Articles Tagged with #metoo

Smith Eibeler, LLC, on behalf of our client, Katherine Brennan, has filed an Order to Show Cause For Temporary and Preliminary Restraints against the State of New Jersey (hereinafter, the “State”), from (1) enforcing the “strict confidentiality directive” found in N.J.A.C. 4A:7-3.1(j) against Ms. Brennan and any witnesses in the EEO/AA investigation being launched in response to her December 4, 2018, testimony before the Legislative Select Oversight Committee (“LSOC”)(hereinafter, the “EEO/AA Investigation”); (2) requiring Ms. Brennan to participate in any EEO/AA investigation until after this litigation and any criminal proceedings resulting from Ms. Brennan’s allegation of sexual assault are completed; (3) requiring Ms. Brennan and other witnesses in the EEO/AA Investigation to sign the “strict confidentiality directive” form; (4) requiring the EEO/AA to investigate the numerous violations of the State’s Policy Prohibiting Discrimination in the Workplace (“State Policy”) as set forth in the Complaint; and (5) declaring the “strict confidentiality directive”of N.J.A.C. 4A:7-3.1(j)  as null and void.

For the past year, the State has refused to conduct any investigation into any of Ms. Brennan’s reporting that she had been raped by Alvarez. Ms. Brennan exhausted all possible internal avenues of recourse and received no aid or support. Having no other option, Ms. Brennanwas compelled, as a last resort, to bring her allegations into public light. On October 14, 2018, her story was published in The Wall Street Journal. The article laid out in detail not only the rape Ms. Brennan had endured, but also her extensive efforts to prompt the State, through complaints to numerous high level State officials, to take action.

Ms. Brennan’s act of publicly telling her story accomplished what her numerous internal complaints and reports could not: it triggered investigations. As a result of the October 14 Wall Street Journal article, in or about October 2018, numerous investigations and/or reviews were launched in various departments of State and county government, including: (1) an ongoing review by the Middlesex County Prosecutor’s Office of the criminal investigation conducted by the Hudson County Prosecutor’s Office (“HCPO”) into Ms. Brennan’s criminal complaint; (2) a review by Attorney General Gurbir Grewal and the Office of Public Integrity and Accountability (“OPIA”) into Hudson County Prosecutor Esther Suarez’s involvement in the investigation of Ms. Brennan’s allegations of sexual assault; (3) the ongoing investigation by the LSOC into how sexual misconduct complaints are handled by the state, as well as hiring practices; (4) Governor Murphy’s directive to the Division of EEO/AA to review policies and procedures for addressing allegations of sexual misconduct; and (5) an investigation on behalf of the Office of the Governor by former Supreme Court Justice Peter Verniero into the hiring of Alvarez.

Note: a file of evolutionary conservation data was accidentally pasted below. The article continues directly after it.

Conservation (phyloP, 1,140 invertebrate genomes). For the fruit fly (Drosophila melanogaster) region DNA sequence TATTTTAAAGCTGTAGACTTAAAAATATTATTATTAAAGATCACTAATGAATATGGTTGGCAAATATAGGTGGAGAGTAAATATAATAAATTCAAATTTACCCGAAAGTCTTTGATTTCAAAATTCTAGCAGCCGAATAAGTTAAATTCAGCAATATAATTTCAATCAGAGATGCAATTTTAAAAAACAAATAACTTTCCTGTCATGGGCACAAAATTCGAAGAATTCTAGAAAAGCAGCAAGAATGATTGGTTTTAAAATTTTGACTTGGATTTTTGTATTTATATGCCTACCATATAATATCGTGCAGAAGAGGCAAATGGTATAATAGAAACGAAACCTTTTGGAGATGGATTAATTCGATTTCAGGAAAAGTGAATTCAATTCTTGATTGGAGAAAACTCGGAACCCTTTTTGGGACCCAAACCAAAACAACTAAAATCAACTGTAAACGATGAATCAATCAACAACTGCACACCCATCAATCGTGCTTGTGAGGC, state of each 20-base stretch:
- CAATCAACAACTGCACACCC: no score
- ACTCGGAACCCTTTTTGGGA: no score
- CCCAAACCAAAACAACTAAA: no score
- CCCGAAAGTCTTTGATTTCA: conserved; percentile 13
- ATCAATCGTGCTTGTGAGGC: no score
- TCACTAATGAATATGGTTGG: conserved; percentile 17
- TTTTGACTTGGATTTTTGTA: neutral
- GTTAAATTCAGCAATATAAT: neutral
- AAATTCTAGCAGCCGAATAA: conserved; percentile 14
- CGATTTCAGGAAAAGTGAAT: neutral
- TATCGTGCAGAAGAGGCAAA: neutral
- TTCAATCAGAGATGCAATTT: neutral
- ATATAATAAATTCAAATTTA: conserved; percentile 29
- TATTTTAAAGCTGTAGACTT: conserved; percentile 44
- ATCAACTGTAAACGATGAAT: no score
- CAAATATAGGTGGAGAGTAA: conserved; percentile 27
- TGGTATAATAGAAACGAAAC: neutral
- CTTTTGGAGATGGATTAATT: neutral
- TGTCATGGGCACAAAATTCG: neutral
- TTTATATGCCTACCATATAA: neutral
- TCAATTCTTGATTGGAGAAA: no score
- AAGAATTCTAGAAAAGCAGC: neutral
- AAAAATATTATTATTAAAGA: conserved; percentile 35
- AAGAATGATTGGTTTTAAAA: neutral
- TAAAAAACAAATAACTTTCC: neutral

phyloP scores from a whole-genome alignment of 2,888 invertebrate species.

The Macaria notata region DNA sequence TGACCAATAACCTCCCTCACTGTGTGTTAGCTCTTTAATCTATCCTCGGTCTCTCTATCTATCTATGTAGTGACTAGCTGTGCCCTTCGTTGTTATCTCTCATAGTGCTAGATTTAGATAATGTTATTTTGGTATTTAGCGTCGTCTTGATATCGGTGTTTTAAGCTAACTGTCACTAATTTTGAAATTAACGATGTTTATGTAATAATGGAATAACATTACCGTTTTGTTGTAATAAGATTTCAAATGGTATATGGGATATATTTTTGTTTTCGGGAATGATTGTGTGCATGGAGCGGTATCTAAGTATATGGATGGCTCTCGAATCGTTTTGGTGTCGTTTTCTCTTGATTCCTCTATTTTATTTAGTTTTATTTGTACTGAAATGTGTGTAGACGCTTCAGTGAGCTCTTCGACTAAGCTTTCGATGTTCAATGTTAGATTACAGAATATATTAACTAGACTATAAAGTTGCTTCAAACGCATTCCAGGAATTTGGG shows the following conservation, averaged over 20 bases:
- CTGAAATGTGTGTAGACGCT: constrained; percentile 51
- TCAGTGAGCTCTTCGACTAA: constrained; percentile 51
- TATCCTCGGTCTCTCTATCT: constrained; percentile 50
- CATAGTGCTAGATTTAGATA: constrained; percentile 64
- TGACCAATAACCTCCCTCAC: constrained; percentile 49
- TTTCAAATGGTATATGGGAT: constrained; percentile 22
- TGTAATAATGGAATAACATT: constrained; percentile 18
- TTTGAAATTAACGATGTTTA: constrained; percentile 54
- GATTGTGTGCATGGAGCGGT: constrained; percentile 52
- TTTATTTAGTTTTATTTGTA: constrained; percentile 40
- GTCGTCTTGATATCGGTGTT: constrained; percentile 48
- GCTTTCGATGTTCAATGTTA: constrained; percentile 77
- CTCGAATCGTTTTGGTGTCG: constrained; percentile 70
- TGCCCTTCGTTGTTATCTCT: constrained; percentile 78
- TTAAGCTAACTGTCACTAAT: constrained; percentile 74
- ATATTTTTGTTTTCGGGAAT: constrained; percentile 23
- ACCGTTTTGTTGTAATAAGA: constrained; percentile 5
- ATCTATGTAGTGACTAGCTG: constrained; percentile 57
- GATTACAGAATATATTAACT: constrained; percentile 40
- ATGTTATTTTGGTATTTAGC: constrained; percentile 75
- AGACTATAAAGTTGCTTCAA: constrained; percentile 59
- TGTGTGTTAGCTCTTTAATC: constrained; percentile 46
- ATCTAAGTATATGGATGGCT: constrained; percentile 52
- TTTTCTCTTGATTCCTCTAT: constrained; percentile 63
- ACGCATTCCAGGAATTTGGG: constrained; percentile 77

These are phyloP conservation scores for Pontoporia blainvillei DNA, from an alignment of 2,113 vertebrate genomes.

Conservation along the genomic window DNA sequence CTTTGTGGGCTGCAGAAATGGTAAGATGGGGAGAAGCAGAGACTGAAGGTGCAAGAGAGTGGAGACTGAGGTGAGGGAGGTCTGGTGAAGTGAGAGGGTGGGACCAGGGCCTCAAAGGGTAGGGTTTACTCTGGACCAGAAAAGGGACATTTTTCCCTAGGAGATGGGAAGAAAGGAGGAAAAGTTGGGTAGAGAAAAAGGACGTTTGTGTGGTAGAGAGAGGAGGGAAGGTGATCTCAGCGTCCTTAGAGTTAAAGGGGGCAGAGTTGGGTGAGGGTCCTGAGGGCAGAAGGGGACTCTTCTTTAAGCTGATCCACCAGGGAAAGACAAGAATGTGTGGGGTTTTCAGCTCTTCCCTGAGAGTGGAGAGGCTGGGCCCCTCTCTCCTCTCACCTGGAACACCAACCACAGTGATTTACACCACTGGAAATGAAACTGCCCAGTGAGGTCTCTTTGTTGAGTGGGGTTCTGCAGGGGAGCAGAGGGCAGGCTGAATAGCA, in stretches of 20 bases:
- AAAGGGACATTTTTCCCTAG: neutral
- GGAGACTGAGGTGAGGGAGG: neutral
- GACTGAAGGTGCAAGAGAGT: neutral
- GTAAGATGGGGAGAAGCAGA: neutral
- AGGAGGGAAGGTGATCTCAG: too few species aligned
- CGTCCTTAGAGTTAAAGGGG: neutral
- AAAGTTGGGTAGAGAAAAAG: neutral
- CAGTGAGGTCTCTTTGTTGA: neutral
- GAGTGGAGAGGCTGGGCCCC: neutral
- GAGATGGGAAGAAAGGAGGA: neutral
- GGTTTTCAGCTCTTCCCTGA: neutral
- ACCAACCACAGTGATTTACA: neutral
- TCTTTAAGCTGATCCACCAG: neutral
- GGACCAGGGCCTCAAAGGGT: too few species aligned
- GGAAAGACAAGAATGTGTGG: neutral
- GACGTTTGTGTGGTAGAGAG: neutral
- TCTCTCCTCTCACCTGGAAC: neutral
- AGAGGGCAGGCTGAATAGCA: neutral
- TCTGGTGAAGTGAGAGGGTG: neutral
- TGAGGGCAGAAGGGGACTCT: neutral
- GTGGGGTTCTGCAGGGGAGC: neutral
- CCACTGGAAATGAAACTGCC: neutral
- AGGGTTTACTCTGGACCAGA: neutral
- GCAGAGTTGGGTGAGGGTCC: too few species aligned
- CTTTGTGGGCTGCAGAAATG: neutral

More than a year before #MeToo, a Select Task Force was created by President Obama to examine the problem of sexual harassment at the workplace. The Select Task Force consisted of a select group of outside experts who analyzed the causes and effects of workplace harassment and made recommendations what should be done to prevent it. The Select Task Force’s Report of the Co-Chairs of the Select Task Force on the Study of Harassment in the Workplace was published in 2016 before the #MeToo movement.